The book includes a wealth of Chinese and foreign archival materials and research results. It also includes details of how China and the United States established diplomatic relations and how the two countries forged a friendly working relationship after overcoming difficulties. 

“The biggest difficulty I’ve had in writing the book in 10 years was collecting materials," Vogel admitted in a group interview with several media outlets. “During the interviews, I met and listened to the people who supported or criticized Deng Xiaoping. Therefore, in this book, I tried to be as objective as possible, so that readers can form their own opinions."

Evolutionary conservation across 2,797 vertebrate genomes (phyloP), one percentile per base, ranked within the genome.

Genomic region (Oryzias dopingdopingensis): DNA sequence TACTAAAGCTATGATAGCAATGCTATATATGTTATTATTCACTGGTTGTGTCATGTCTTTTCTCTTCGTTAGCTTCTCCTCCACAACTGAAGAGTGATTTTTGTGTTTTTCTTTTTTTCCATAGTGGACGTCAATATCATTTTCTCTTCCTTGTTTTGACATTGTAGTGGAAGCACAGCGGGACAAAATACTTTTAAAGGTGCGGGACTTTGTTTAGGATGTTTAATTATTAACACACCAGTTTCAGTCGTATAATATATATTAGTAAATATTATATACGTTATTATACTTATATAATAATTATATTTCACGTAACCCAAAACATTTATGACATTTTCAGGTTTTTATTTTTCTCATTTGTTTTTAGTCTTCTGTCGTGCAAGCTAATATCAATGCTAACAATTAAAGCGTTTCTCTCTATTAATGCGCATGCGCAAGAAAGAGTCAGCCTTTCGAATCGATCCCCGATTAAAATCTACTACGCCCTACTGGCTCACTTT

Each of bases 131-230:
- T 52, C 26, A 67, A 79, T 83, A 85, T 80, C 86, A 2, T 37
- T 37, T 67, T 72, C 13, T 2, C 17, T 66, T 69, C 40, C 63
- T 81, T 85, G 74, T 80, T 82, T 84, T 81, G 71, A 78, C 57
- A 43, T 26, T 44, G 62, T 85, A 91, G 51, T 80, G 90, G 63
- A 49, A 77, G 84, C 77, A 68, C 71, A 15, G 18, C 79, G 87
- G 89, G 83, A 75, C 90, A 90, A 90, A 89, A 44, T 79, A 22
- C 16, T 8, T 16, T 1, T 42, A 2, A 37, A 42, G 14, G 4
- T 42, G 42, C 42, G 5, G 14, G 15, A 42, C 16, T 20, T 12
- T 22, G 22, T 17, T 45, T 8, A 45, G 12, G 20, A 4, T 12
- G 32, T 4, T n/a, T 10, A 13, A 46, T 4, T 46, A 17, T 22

He told me, “I am honored to write “Deng Xiaoping and the Transformation of China,” which shows that the Chinese people loved Deng Xiaoping and still do.” 

The year 2020 was a year of global turbulence and uncertainty. Ezra was deeply worried about the decline in U.S.-China relations. He was hoping that the youth of the two countries would work actively to maintain and improve this important relationship. 

The man is gone, but his words are still ringing in our ears like a bell, enlightening the hearts of the people. 

May Ezra Vogel rest in peace in heaven.